Marijuana Treatment Program
The marijuana struggle
Contrary to common perception, marijuana can be addictive. The National Institute on Drug Abuse (NIDA) revealed about one in 11 users has the potential to become addicted to marijuana. This figure is considerably higher among those who start using marijuana as teenagers (one in six) and even greater among individuals who use it daily (almost 25 to 50 percent). Marijuana is the most widely and commonly used illicit drug, according to the 2013 National Survey on Drug Use and Health.
As marijuana is quickly becoming a legal affair throughout America, it is steadily losing its associated stigma as well. Oregon, Washington, Alaska and Colorado have so far legalized marijuana for recreational use, whereas 21 other states have allowed the medical use of marijuana.
Sovereign Health Group is a residential rehabilitation treatment company for substance abuse, mental health disorders and dual diagnosis. Our expert staff provides our patients with cutting-edge treatment programming and a full continuum of therapeutic care monitored by various licensed health professionals.
Cannabis, also known as weed or herb, has analgesic (painkilling) and antiemetic (anti-nausea) effects when smoked or ingested (with heat prior). Although its main psychoactive constituent, or cannabinoid, tetrahydrocannabinol (THC) is commonly believed to require heat to “unlock” it, THC as well as its other compounds are technically psychoactive at room temperature, just considerably less effective.
In all three species of plants (Cannabis sativa, Cannabis indica and Cannabis ruderalis), THC is produced with carboxylic acid attached to it, requiring heat or even cold as a catalyst to separate the acid from the molecule, increasing its ability to bind with receptors in the brain and the rest of the body more profoundly, effectively boosting its psychoactive potential. When used in edible form, the heat also increases the fat solubility of THC, increasing its stability and availability in its more psychoactive, decarboxylated state. For this reason, THC takes the most amount of time among all the other drugs (about a month for people with an average BMI) to leave their system since the molecules are bonded to fat cells.
The onset of primary physical effects of marijuana is almost instant when smoked and lasts for several hours, depending on individual tolerance levels. These include:
- Red, puffy eyes
- Dry mouth
- Increased blood pressure
- Increased appetite
- Reduced reaction time
Psychological effects of cannabis include:
- Mood alterations ranging from calmness to high levels of anxiety
- Random or disjointed thoughts
- Short-term memory loss
- Distorted perception of time
Most of these symptoms will wear off as the drug itself wears off but for some, the psychological effects of marijuana can last many months or even years after the individual stops smoking. Anxiety and depression are very common outcomes of marijuana abuse and these two medical conditions are likely to lead to an individual’s desire to self-medicate or a need for prescribed medication to treat the condition appropriately.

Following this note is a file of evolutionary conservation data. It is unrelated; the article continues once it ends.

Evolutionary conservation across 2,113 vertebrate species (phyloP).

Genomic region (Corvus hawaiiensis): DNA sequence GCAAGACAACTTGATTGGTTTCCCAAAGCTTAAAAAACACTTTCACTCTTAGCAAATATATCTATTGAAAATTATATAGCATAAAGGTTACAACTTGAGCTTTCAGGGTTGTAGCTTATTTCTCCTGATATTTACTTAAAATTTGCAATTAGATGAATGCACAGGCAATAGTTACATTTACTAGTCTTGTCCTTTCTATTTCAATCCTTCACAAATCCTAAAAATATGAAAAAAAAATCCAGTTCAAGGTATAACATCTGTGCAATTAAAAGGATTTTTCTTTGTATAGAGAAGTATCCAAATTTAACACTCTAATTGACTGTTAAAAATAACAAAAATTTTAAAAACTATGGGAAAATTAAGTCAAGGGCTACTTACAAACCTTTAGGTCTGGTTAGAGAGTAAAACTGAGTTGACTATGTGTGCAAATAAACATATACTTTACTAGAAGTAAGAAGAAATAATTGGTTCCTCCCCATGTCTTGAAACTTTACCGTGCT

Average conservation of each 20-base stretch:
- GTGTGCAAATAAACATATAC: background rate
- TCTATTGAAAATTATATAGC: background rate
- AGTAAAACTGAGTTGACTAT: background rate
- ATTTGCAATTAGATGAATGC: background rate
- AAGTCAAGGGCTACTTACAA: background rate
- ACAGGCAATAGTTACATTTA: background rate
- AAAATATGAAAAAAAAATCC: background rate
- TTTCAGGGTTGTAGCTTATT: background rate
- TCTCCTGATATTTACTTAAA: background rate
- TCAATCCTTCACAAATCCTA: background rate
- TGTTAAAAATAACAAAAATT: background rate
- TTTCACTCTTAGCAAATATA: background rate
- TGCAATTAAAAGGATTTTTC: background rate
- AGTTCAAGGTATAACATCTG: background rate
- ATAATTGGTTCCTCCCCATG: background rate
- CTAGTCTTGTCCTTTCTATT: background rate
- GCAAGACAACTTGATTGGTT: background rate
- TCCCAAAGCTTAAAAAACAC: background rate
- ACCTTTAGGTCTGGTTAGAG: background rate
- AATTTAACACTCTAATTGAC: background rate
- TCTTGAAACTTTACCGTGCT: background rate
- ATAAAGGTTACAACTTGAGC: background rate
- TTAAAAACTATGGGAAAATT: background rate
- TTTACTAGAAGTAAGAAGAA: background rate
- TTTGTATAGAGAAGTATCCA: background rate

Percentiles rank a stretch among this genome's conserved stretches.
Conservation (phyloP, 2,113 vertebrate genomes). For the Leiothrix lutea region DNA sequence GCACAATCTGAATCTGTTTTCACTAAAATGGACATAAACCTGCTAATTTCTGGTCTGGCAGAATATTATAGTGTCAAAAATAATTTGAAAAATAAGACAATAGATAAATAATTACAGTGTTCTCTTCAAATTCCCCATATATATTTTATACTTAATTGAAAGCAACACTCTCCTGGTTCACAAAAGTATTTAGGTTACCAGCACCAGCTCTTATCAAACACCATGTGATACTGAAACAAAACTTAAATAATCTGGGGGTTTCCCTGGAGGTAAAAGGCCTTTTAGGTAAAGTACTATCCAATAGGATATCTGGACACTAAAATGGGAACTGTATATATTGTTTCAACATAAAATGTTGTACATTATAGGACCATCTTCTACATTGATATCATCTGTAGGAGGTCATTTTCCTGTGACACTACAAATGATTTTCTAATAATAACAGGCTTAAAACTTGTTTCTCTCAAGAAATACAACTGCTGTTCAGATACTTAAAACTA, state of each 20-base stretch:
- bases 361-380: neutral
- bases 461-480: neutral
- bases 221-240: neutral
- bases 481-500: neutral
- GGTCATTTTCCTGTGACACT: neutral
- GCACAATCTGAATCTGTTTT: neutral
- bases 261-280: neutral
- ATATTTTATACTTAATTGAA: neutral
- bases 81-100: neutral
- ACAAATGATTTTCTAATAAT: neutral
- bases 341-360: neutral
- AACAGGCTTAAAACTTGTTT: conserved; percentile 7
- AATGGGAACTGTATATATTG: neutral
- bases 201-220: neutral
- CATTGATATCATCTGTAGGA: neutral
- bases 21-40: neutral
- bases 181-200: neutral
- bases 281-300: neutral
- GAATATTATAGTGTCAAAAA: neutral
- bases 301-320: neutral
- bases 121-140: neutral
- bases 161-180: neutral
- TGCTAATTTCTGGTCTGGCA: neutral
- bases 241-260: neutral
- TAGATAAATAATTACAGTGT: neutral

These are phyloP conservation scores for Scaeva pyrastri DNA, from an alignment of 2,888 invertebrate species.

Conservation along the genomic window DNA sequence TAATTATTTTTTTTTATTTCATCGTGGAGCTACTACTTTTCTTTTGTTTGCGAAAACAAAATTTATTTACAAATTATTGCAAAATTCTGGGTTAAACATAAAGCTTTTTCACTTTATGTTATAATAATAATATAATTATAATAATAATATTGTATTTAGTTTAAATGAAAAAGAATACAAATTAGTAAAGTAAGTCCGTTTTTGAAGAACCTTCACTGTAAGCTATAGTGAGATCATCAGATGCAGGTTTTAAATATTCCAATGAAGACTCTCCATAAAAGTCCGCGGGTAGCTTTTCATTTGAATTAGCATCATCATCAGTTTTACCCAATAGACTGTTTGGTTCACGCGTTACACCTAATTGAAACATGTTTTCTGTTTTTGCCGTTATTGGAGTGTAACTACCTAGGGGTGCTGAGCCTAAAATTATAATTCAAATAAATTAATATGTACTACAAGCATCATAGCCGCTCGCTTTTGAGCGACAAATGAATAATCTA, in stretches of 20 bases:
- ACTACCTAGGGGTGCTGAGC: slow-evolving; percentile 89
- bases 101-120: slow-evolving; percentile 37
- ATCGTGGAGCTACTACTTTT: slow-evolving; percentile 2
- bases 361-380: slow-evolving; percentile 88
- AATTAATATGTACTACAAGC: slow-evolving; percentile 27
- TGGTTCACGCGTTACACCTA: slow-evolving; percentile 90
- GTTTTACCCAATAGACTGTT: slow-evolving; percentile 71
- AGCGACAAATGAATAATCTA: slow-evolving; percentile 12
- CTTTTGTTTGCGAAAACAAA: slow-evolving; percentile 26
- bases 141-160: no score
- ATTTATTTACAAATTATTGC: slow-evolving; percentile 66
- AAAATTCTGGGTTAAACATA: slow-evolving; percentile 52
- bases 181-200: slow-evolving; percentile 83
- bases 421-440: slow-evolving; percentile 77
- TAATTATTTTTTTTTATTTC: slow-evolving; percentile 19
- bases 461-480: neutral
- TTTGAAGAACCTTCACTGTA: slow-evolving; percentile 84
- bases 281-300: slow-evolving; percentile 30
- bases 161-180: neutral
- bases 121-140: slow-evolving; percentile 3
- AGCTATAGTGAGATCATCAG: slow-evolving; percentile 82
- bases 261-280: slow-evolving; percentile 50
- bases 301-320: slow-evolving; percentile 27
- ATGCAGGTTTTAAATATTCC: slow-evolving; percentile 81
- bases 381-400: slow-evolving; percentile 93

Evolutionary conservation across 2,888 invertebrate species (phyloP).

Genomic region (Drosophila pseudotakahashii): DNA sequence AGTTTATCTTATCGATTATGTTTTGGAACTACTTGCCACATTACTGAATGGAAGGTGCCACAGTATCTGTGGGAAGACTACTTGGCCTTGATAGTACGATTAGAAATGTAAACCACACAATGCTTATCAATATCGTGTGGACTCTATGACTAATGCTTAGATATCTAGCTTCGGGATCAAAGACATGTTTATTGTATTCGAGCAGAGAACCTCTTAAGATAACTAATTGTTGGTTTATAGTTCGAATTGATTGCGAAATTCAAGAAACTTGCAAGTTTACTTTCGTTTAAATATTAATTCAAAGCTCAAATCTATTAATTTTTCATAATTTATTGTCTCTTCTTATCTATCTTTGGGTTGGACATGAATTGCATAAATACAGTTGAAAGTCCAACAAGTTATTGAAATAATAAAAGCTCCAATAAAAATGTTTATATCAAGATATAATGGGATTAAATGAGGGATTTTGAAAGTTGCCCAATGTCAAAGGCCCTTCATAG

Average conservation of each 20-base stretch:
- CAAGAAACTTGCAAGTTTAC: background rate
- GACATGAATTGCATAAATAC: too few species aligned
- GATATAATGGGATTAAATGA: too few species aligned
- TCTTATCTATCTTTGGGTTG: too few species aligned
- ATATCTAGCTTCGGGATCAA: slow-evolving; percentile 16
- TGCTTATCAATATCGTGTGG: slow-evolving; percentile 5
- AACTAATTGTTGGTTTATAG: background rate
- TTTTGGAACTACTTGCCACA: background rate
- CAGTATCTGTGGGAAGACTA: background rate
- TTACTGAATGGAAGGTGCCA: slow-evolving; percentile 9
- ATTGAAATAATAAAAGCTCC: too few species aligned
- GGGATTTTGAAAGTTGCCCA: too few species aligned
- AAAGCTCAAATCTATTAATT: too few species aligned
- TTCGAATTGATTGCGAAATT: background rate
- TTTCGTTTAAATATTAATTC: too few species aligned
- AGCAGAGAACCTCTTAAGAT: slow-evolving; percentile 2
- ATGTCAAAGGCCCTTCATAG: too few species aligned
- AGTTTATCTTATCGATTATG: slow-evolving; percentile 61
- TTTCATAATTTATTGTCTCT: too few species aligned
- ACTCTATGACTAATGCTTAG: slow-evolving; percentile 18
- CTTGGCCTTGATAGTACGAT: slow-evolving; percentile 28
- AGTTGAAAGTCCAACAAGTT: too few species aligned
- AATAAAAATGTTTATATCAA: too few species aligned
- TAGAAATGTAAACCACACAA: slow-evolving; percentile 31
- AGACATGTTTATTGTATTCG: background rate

Signs of dependence
Even though facts depict that most users do not become addicted to marijuana, it does not mean that it’s not possible. Some marijuana users, with vulnerabilities to stress, depression, mental illness or genetic predisposition, do end up exhibiting classic behaviors that define addiction.
According to the United States National Library of Medicine, cannabis dependence is actually much more common than dependence on other drugs due to the sheer number of people who use marijuana. Recognizing the signs of marijuana addiction can help you determine the severity of your problem:
- Developing a tolerance
- An upset stomach, anxiety or depression when not consuming means a physical dependence has already been developed
- Smoking more marijuana than intended
- Spending most of the time getting high due to an inability to control cravings
- Using pot to relax and becoming dependent on it for relaxation
Treatment with Sovereign
Sovereign’s marijuana rehab centers provide treatment programs that focus on both the physical and psychological effects of marijuana withdrawal. Marijuana abuse can take months or even years to develop into dependence, which is why a user may not even realize that he or she has become addicted to marijuana. Hence, we aim to educate and inform not just our patients, but the general public as well about the hidden consequences that marijuana abuse brings with it.
Withdrawal symptoms may not be too severe, depending on the severity of addiction. In most cases inpatient rehab may not be required unless there is a co-occurring addiction or mental illness. Our intensive outpatient rehab combines counseling and therapy as per the patient’s needs and focuses on wellness, recovery and resiliency. Cognitive behavioral therapy will allow the patients to look outside of their addiction and view their life with a more constructive perspective. We want our patients to recognize their weaknesses and embrace them to emerge stronger in the process.